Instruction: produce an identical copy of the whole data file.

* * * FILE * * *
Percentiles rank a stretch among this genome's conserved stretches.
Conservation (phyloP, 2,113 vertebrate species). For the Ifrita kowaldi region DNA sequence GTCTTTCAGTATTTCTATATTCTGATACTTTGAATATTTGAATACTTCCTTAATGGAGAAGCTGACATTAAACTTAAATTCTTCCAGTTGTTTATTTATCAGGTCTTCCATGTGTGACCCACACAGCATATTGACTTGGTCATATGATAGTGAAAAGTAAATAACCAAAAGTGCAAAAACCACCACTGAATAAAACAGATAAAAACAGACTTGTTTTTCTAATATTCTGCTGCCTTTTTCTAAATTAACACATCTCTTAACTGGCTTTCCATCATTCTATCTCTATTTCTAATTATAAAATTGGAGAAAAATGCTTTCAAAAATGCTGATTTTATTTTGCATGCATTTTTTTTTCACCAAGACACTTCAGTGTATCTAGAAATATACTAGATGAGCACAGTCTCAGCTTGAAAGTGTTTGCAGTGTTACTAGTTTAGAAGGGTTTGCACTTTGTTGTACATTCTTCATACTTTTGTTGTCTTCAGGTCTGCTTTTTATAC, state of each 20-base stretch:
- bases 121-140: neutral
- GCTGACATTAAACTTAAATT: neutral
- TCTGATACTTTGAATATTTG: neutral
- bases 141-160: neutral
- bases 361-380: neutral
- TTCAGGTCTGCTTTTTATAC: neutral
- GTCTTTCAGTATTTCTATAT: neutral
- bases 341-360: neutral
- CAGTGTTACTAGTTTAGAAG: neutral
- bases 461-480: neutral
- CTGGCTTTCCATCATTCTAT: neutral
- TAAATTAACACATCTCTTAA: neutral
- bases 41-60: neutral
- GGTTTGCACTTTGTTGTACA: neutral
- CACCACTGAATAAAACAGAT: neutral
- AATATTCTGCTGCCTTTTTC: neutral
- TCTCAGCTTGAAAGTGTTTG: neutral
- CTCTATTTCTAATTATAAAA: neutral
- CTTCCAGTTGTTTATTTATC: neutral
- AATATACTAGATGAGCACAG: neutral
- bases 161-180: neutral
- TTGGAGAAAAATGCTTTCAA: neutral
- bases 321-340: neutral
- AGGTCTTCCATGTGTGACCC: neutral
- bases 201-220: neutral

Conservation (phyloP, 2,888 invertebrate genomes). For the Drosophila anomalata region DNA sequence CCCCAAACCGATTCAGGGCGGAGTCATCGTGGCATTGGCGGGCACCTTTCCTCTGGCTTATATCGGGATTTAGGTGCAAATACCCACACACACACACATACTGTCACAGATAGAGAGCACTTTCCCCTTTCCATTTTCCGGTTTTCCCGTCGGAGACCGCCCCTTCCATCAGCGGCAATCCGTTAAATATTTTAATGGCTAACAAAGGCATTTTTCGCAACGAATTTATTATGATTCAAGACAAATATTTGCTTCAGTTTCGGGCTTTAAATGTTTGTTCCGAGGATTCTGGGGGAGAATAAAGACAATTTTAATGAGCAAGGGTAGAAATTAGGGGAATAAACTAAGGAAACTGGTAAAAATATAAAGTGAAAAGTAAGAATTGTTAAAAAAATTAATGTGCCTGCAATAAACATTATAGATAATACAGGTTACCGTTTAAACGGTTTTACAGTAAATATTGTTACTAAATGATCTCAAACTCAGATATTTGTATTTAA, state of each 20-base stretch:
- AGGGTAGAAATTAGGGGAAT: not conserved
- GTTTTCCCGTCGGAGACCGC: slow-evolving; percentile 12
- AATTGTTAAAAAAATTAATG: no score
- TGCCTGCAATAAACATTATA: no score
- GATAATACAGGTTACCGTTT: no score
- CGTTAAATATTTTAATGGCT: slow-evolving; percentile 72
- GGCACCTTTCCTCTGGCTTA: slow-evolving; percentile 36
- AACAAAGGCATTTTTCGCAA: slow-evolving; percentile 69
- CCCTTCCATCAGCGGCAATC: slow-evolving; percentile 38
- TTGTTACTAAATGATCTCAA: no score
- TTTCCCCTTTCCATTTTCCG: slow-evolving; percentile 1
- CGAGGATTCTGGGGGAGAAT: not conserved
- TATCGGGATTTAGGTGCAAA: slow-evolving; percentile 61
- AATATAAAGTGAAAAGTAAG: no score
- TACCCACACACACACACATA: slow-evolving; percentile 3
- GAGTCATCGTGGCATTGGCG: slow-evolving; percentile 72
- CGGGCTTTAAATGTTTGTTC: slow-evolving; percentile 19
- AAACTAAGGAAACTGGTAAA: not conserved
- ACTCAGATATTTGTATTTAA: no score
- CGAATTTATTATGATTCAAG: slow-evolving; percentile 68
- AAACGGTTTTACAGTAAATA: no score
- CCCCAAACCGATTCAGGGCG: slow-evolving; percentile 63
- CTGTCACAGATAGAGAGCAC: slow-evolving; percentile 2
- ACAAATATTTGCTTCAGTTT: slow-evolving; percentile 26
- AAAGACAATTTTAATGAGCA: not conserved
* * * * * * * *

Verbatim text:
Percentiles rank a stretch among this genome's conserved stretches.
Conservation (phyloP, 2,113 vertebrate species). For the Ifrita kowaldi region DNA sequence GTCTTTCAGTATTTCTATATTCTGATACTTTGAATATTTGAATACTTCCTTAATGGAGAAGCTGACATTAAACTTAAATTCTTCCAGTTGTTTATTTATCAGGTCTTCCATGTGTGACCCACACAGCATATTGACTTGGTCATATGATAGTGAAAAGTAAATAACCAAAAGTGCAAAAACCACCACTGAATAAAACAGATAAAAACAGACTTGTTTTTCTAATATTCTGCTGCCTTTTTCTAAATTAACACATCTCTTAACTGGCTTTCCATCATTCTATCTCTATTTCTAATTATAAAATTGGAGAAAAATGCTTTCAAAAATGCTGATTTTATTTTGCATGCATTTTTTTTTCACCAAGACACTTCAGTGTATCTAGAAATATACTAGATGAGCACAGTCTCAGCTTGAAAGTGTTTGCAGTGTTACTAGTTTAGAAGGGTTTGCACTTTGTTGTACATTCTTCATACTTTTGTTGTCTTCAGGTCTGCTTTTTATAC, state of each 20-base stretch:
- bases 121-140: neutral
- GCTGACATTAAACTTAAATT: neutral
- TCTGATACTTTGAATATTTG: neutral
- bases 141-160: neutral
- bases 361-380: neutral
- TTCAGGTCTGCTTTTTATAC: neutral
- GTCTTTCAGTATTTCTATAT: neutral
- bases 341-360: neutral
- CAGTGTTACTAGTTTAGAAG: neutral
- bases 461-480: neutral
- CTGGCTTTCCATCATTCTAT: neutral
- TAAATTAACACATCTCTTAA: neutral
- bases 41-60: neutral
- GGTTTGCACTTTGTTGTACA: neutral
- CACCACTGAATAAAACAGAT: neutral
- AATATTCTGCTGCCTTTTTC: neutral
- TCTCAGCTTGAAAGTGTTTG: neutral
- CTCTATTTCTAATTATAAAA: neutral
- CTTCCAGTTGTTTATTTATC: neutral
- AATATACTAGATGAGCACAG: neutral
- bases 161-180: neutral
- TTGGAGAAAAATGCTTTCAA: neutral
- bases 321-340: neutral
- AGGTCTTCCATGTGTGACCC: neutral
- bases 201-220: neutral

Conservation (phyloP, 2,888 invertebrate genomes). For the Drosophila anomalata region DNA sequence CCCCAAACCGATTCAGGGCGGAGTCATCGTGGCATTGGCGGGCACCTTTCCTCTGGCTTATATCGGGATTTAGGTGCAAATACCCACACACACACACATACTGTCACAGATAGAGAGCACTTTCCCCTTTCCATTTTCCGGTTTTCCCGTCGGAGACCGCCCCTTCCATCAGCGGCAATCCGTTAAATATTTTAATGGCTAACAAAGGCATTTTTCGCAACGAATTTATTATGATTCAAGACAAATATTTGCTTCAGTTTCGGGCTTTAAATGTTTGTTCCGAGGATTCTGGGGGAGAATAAAGACAATTTTAATGAGCAAGGGTAGAAATTAGGGGAATAAACTAAGGAAACTGGTAAAAATATAAAGTGAAAAGTAAGAATTGTTAAAAAAATTAATGTGCCTGCAATAAACATTATAGATAATACAGGTTACCGTTTAAACGGTTTTACAGTAAATATTGTTACTAAATGATCTCAAACTCAGATATTTGTATTTAA, state of each 20-base stretch:
- AGGGTAGAAATTAGGGGAAT: not conserved
- GTTTTCCCGTCGGAGACCGC: slow-evolving; percentile 12
- AATTGTTAAAAAAATTAATG: no score
- TGCCTGCAATAAACATTATA: no score
- GATAATACAGGTTACCGTTT: no score
- CGTTAAATATTTTAATGGCT: slow-evolving; percentile 72
- GGCACCTTTCCTCTGGCTTA: slow-evolving; percentile 36
- AACAAAGGCATTTTTCGCAA: slow-evolving; percentile 69
- CCCTTCCATCAGCGGCAATC: slow-evolving; percentile 38
- TTGTTACTAAATGATCTCAA: no score
- TTTCCCCTTTCCATTTTCCG: slow-evolving; percentile 1
- CGAGGATTCTGGGGGAGAAT: not conserved
- TATCGGGATTTAGGTGCAAA: slow-evolving; percentile 61
- AATATAAAGTGAAAAGTAAG: no score
- TACCCACACACACACACATA: slow-evolving; percentile 3
- GAGTCATCGTGGCATTGGCG: slow-evolving; percentile 72
- CGGGCTTTAAATGTTTGTTC: slow-evolving; percentile 19
- AAACTAAGGAAACTGGTAAA: not conserved
- ACTCAGATATTTGTATTTAA: no score
- CGAATTTATTATGATTCAAG: slow-evolving; percentile 68
- AAACGGTTTTACAGTAAATA: no score
- CCCCAAACCGATTCAGGGCG: slow-evolving; percentile 63
- CTGTCACAGATAGAGAGCAC: slow-evolving; percentile 2
- ACAAATATTTGCTTCAGTTT: slow-evolving; percentile 26
- AAAGACAATTTTAATGAGCA: not conserved